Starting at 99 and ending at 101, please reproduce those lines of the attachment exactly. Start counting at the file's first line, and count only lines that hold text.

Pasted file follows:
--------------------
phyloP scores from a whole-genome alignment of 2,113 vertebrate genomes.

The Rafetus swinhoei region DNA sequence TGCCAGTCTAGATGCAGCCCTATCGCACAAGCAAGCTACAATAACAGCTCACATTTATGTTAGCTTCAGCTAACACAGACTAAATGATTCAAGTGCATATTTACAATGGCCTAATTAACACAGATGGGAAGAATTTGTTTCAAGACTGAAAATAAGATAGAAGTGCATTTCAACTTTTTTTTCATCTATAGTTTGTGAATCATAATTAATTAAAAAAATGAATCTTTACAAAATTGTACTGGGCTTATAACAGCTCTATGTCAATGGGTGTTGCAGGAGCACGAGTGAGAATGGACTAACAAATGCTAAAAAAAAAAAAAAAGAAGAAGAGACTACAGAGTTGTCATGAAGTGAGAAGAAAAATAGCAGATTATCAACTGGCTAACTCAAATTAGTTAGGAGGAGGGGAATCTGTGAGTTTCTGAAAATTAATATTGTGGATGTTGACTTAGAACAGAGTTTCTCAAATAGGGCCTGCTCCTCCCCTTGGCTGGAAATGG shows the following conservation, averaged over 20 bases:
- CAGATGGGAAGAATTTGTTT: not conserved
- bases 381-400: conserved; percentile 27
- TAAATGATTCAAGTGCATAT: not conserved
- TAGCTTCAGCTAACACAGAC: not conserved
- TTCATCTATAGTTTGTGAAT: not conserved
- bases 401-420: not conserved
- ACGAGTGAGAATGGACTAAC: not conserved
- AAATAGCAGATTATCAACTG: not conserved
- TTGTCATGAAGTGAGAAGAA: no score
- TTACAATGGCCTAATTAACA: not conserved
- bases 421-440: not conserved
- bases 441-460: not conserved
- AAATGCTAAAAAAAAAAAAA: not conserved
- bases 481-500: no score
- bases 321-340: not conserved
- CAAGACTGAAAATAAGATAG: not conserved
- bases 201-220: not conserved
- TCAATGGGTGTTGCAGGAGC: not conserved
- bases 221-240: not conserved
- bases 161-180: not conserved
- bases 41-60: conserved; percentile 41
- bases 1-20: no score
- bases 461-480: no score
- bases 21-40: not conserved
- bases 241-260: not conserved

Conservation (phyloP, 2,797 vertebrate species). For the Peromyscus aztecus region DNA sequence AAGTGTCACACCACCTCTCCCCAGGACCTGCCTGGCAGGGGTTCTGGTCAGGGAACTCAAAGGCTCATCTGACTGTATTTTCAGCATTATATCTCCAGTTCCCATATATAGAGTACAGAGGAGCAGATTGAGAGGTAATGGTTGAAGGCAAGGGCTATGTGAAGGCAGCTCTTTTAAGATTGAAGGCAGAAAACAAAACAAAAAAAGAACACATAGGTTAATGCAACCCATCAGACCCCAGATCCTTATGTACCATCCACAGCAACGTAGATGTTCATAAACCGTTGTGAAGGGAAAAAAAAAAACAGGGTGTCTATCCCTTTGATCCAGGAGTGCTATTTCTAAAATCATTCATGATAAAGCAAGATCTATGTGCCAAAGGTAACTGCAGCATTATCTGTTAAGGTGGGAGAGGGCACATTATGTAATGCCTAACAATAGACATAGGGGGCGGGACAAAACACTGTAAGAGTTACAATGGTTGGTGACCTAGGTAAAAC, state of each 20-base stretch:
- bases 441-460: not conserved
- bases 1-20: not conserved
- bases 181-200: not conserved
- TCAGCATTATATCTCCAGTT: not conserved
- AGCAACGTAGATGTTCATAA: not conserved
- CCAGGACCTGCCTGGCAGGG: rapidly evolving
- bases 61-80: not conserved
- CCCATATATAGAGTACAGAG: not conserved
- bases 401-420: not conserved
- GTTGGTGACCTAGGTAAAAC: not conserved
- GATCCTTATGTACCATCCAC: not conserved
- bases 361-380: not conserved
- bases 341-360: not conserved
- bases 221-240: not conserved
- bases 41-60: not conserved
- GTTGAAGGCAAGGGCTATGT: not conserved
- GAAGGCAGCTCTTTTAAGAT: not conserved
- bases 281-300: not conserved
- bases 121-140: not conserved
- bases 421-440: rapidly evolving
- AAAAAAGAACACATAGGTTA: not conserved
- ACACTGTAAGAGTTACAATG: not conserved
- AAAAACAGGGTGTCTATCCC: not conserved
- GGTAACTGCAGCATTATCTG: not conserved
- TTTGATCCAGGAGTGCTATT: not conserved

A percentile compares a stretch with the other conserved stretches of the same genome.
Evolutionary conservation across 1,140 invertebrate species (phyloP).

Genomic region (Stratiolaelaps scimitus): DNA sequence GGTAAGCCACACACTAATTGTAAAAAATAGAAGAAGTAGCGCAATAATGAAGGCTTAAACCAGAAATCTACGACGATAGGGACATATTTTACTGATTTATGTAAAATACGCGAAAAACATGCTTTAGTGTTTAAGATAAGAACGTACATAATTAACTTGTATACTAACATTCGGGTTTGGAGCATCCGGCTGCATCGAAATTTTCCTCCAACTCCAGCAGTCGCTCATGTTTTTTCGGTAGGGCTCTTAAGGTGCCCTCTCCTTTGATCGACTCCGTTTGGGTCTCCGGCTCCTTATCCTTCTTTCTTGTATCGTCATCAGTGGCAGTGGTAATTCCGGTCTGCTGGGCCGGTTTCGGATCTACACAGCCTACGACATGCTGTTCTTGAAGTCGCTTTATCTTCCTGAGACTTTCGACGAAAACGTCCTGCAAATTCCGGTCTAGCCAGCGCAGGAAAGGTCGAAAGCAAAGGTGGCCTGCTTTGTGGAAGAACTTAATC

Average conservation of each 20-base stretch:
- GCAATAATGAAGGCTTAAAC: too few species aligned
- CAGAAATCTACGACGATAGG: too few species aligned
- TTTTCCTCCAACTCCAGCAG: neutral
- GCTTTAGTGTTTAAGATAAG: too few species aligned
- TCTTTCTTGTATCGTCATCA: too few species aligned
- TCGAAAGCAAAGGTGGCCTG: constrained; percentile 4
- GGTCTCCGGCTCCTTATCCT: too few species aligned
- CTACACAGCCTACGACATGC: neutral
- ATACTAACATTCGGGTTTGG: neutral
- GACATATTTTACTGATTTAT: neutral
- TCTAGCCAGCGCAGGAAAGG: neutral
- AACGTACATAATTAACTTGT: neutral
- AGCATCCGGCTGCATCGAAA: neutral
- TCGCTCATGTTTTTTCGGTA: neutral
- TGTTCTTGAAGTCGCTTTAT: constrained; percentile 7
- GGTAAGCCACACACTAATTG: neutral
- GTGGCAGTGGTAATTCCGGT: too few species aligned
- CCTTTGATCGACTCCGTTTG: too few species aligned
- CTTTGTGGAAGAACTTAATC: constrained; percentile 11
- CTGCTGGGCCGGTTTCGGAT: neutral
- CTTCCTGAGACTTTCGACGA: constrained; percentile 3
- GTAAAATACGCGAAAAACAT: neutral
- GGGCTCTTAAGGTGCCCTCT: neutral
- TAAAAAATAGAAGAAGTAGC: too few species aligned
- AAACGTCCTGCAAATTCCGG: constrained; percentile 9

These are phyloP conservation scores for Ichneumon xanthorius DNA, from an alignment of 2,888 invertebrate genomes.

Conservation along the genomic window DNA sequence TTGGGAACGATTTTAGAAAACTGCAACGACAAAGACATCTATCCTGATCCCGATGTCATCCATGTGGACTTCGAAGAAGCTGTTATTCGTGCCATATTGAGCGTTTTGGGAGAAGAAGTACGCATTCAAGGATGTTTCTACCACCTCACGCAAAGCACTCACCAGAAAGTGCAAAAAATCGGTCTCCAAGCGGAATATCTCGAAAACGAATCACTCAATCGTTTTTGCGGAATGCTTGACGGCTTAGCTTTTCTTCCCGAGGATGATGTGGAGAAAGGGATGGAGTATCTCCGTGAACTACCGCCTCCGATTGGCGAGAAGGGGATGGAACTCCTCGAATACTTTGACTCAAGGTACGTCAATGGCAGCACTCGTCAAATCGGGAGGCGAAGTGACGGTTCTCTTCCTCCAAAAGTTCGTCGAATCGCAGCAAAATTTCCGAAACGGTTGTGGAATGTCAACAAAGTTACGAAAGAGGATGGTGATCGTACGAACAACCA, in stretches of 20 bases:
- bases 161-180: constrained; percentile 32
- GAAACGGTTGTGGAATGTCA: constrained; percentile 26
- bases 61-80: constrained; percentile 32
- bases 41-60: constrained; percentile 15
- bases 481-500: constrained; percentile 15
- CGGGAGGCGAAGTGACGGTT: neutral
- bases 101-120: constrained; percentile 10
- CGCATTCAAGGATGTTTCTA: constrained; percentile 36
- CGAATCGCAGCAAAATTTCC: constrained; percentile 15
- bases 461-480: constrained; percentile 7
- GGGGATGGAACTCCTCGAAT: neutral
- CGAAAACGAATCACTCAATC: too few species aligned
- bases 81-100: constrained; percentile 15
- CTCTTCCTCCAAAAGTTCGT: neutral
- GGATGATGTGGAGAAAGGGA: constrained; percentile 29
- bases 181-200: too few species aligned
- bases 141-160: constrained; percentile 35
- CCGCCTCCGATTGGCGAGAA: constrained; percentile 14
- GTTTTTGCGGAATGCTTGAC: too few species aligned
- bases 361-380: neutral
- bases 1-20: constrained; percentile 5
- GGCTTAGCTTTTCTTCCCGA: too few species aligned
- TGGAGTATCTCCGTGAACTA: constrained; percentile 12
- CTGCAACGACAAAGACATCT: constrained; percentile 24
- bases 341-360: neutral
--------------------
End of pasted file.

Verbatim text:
- GGATGATGTGGAGAAAGGGA: constrained; percentile 29
- bases 181-200: too few species aligned
- bases 141-160: constrained; percentile 35